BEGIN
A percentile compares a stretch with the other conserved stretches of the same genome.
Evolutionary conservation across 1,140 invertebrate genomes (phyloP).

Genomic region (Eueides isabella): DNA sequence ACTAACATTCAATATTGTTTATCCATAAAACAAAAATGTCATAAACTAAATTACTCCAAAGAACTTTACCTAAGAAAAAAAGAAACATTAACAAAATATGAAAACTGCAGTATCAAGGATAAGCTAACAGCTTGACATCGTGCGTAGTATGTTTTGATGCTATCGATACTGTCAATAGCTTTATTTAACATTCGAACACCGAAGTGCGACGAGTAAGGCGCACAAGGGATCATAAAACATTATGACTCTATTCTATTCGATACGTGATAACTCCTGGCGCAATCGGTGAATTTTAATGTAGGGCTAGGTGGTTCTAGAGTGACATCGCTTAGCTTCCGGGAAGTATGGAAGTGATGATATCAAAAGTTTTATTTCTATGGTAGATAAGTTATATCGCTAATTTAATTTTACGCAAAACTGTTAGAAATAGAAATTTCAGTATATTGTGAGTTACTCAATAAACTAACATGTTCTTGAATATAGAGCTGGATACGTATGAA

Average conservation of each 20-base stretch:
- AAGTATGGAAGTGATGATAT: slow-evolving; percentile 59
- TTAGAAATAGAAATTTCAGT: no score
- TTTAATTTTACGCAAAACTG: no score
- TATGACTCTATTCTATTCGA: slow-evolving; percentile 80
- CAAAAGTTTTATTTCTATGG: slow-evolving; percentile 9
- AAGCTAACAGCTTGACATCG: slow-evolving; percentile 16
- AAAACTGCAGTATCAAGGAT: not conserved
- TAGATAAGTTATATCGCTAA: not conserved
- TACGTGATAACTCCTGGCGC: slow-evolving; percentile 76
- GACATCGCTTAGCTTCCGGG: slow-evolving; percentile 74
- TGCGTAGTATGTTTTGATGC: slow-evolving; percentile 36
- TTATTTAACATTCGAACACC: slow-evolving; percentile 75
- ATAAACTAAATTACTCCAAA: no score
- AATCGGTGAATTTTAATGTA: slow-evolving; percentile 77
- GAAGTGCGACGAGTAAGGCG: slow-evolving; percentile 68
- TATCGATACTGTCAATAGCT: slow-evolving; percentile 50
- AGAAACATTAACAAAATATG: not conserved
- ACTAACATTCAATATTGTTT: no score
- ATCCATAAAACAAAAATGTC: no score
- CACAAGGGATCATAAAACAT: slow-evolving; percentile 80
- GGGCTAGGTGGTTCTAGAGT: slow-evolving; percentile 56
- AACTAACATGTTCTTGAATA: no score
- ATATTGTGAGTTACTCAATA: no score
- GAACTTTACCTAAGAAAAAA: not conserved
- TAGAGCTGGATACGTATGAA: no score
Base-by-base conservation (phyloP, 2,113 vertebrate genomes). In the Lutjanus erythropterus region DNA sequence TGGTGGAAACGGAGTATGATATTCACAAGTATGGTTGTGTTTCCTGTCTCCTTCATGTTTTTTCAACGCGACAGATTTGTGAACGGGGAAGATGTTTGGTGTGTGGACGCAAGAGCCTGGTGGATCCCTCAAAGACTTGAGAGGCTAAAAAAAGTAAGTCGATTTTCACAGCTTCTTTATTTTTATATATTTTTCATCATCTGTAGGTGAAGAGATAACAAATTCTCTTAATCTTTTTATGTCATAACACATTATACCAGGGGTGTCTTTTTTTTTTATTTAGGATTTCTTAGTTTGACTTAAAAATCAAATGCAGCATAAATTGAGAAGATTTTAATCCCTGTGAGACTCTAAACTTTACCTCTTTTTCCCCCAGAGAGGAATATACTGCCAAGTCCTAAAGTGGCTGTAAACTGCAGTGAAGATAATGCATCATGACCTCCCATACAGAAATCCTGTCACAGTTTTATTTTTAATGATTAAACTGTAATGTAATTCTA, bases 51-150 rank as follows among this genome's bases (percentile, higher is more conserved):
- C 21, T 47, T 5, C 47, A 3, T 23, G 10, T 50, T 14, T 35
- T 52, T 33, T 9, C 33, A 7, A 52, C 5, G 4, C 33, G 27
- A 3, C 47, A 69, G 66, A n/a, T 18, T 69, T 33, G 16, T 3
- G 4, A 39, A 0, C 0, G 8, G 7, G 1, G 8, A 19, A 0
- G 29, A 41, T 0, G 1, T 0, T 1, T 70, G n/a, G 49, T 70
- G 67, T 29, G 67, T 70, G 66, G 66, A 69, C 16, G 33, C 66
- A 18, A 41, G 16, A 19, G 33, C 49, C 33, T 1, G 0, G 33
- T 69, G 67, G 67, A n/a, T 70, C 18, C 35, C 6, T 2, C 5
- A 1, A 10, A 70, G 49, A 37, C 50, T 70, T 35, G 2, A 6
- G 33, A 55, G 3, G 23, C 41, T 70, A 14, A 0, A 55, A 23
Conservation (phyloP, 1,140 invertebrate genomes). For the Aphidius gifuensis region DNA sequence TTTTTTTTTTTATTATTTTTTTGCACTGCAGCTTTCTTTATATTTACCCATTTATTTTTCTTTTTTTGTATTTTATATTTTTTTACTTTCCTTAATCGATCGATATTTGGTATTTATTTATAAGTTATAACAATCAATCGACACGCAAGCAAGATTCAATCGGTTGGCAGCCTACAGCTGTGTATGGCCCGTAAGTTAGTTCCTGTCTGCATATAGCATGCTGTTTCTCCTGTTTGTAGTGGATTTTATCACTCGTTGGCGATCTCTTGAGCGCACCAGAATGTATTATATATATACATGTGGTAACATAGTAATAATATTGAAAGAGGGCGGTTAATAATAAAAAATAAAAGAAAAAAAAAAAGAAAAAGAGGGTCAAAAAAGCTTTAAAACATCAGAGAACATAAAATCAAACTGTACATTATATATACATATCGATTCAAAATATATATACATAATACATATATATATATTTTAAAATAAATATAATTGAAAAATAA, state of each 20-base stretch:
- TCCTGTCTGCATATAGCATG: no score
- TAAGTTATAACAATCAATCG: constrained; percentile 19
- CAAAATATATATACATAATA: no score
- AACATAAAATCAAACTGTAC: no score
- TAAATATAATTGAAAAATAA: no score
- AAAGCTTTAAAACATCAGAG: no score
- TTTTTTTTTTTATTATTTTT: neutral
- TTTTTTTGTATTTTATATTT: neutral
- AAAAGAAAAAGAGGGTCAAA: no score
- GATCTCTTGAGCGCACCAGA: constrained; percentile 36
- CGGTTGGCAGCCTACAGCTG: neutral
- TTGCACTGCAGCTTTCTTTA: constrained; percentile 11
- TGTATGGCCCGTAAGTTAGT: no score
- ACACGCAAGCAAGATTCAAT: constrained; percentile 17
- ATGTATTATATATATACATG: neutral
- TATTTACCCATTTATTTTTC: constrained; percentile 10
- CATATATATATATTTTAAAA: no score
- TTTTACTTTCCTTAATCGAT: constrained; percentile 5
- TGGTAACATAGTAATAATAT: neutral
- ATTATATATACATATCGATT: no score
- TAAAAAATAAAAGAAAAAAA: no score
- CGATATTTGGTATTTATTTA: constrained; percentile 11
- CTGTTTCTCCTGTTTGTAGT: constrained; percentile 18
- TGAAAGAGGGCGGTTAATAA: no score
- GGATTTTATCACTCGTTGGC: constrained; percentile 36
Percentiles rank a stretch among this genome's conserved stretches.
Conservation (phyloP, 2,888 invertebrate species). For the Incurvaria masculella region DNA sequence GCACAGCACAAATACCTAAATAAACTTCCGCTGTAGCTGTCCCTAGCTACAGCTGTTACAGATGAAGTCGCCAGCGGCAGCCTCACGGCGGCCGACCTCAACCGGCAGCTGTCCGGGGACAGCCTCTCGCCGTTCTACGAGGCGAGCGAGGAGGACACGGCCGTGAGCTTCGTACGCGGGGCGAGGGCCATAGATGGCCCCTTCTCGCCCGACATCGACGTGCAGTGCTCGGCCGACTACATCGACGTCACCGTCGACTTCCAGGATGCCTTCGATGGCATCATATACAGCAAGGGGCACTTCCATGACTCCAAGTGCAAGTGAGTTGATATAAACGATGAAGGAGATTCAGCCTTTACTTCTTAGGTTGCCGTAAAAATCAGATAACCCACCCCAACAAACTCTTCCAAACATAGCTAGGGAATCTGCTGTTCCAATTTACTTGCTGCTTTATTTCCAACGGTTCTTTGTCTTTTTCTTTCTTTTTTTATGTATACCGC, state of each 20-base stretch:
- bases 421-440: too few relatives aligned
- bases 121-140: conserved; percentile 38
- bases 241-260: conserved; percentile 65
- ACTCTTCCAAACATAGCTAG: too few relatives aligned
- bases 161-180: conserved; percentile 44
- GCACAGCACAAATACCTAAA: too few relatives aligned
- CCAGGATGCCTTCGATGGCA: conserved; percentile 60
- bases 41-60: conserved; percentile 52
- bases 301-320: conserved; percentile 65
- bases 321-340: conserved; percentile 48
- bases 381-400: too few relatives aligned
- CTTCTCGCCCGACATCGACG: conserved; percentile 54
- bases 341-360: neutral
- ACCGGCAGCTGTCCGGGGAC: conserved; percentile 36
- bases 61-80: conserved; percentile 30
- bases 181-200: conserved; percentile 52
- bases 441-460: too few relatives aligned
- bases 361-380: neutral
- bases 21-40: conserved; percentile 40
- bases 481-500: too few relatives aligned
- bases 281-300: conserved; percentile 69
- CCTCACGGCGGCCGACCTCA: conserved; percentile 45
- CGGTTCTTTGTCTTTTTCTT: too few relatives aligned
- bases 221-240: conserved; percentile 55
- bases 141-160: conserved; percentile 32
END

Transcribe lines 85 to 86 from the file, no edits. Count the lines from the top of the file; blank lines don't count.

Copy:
- bases 441-460: too few relatives aligned
- bases 361-380: neutral